To the everyday consumer, sports nutrition appears to be on the cutting edge with its use of proprietary ingredient blends and claims of extraordinary performance enhancement. The reality is the category is reaching maturity and slowly becoming the cereal aisle of the nutritional supplements category, suffering from a severe case of "me-too-ism" – little differentiation in product name, packaging or unique selling points among these products.
The only effective way to stand out from the crowd is to create a truly distinctive concept and position. New product launch research shows that only one in seven products succeed. However, superior and differentiated products have five times more success over me-too products.
The key to success in a seemingly interchangeable sports nutrition category is to incorporate these successful components of brand and product differentiation. The products shown at right have all achieved success in at least one of these categories.
Create technological leverage and deliver features not available in competitive products. The axiom from sports nutrition researcher Douglas Kalman is that clinical trials and properly designed studies can have the average price tag of one or two pages of advertising in a medium-sized magazine. By this he means unique, effective ingredients and formulas, not some made-up complex that simply puts "lipstick on the pig" of basic unproven ingredients. Prove products work and this could be the feather that tips a unique position in your direction and probably earn the brand ten times its cost in sales.
To be successfully positioned, a brand must deliver differentiated benefits that are simple and relevant, yet compelling to the customer. If you say three things or more, you don't say anything. Check out any GNC shelf and see how many brands have fallen into the thought contagion of the front panel displaying the three benefit formula. Are they really saying anything of substance or even style?
The brand must deliver a benefit, not just an attribute or a feature. A brand's failure to deliver on its claims is now disseminated rapidly across the Internet and nothing kills a brand faster than not delivering on its promise. A brand is only as strong as a customer's last experience with it. With efficacy and results comes trust, which is followed by loyalty. A loyal customer is a profitable customer.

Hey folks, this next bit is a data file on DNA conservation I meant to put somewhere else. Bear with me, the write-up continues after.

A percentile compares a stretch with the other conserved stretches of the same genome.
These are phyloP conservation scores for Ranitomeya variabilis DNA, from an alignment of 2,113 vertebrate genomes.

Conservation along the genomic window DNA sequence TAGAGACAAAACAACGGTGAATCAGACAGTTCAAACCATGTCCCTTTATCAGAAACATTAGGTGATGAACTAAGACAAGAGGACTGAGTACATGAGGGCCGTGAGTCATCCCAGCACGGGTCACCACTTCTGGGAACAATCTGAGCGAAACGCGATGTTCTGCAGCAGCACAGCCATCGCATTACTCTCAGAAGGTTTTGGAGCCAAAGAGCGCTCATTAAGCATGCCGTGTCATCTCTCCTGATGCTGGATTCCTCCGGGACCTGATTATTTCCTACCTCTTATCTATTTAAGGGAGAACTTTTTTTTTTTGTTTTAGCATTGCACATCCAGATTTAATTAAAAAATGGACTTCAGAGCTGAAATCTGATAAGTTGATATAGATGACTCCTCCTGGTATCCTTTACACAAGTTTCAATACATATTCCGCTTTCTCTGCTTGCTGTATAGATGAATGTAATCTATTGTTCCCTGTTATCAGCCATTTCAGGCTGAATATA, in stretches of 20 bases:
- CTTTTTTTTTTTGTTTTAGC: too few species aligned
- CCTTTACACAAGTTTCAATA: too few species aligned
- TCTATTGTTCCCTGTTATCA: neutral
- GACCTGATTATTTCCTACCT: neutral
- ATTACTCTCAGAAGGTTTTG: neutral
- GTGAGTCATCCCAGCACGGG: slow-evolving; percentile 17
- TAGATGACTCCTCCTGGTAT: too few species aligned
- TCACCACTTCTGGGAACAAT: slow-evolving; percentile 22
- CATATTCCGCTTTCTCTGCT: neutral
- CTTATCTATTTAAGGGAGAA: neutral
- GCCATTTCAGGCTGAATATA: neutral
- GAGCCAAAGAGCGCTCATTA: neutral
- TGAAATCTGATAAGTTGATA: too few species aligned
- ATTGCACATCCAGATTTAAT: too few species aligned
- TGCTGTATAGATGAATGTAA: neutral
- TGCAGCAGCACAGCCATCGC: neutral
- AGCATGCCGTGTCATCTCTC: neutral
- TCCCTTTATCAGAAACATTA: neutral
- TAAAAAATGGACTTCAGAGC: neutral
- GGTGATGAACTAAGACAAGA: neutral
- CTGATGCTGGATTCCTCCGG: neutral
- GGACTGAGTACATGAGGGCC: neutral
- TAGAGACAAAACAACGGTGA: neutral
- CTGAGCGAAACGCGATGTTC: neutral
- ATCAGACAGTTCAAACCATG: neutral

Marketing is king in the sports nutrition industry; the best product in the world unfortunately will have limited success if no one knows about it. The perceived quality of a brand increases with advertising impressions regardless of message. Make it memorable – avoid being forgettable. With new electronic technologies and social media formats, a brand can outsmart the competition without having to outspend them.
Sports nutrition consumers are passionate. They like brands that have a story and stand for something or have come from somewhere. They connect and engage with brands that create experience or have an individual who is an icon for the brand and sport. One of the most recent successes is Gaspari Nutrition, whose CEO Rich Gaspari has a passion and love for the industry second to none. His credibility is like a magnet to many serious sports nutrition consumers, and gives his customers trust and purpose because they know he believes in his brand and what it stands for.
Give value for the money
Meet customer needs. Price is never an obstacle if you can create a product that customers want and are able to identify the value and role it plays in their daily lives. If a brand simply copies its competitors and offers no point of difference, then it needs to be armed and prepared to do battle in a low price war. This is a completely different strategy in itself and one that also must be planned for.
James O'Byrne, MBA, has worked within the performance nutrition industry for 18 years, including establishing European distribution for brands such as EAS, Twinlab and MET-Rx. He consults in North America and Europe on taking product development and brand direction from conception to consumption. [email protected]